Councilor Andrew Miller has denied the CPO’s threat to the homeowners.

He said: “Covid has brought so many things to a standstill. Regarding Deans South, I continue to support the remaining homeowners and believe the solution they are proposing should definitely still be on the agenda.”







Jurassic resident Kerry Macintosh’s home surrounded by derelict houses
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Picture:

Stuart Vance/Reach Plc)

Kerry has a tough and pragmatic approach, which is evident in the outspoken slogans she has painted on her garden fence.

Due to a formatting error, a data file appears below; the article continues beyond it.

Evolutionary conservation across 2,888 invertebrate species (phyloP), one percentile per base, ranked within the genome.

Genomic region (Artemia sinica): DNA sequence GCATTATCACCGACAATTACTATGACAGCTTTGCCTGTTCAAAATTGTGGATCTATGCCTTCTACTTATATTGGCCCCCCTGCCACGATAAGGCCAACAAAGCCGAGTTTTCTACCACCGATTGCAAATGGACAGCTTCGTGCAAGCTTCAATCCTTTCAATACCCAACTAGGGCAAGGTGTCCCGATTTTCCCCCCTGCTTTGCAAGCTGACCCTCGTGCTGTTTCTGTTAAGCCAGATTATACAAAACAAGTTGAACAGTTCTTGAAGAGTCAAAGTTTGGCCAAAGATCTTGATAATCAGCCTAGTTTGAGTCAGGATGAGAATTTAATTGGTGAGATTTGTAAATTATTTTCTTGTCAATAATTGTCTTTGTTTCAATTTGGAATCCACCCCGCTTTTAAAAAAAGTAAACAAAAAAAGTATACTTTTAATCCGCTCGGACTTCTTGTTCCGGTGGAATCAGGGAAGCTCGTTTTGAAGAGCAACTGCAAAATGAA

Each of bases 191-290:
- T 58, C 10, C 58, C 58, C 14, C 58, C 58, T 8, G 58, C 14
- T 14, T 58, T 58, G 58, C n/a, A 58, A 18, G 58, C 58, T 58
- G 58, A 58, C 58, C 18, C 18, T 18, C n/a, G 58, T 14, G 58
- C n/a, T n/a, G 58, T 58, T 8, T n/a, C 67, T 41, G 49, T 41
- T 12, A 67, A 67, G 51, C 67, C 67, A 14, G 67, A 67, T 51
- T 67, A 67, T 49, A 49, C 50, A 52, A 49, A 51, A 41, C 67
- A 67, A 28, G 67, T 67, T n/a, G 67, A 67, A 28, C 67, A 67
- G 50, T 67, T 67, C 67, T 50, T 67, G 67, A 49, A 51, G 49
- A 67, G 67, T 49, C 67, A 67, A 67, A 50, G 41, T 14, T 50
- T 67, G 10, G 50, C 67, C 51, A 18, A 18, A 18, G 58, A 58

However, it is as if she has a second job in addition to her actual job and is the mother of two teenagers who, until recently, were stuck at home for months.

She explained: “We have all worked very hard to support one another, especially those who have not been able to see their families. We all looked out for each other, that was the only support some vulnerable people had. We supported each other. We made sure we were all okay.”

While owning a home has been a mantra of adult life in this country for the past forty years, Deans South reminds us of the downside.

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https://www.mirror.co.uk/news/uk-news/inside-bleak-ghost-town-lies-27109412 In the gloomy ghost town that lies abandoned 25 years after it opened

Fry Electronics Team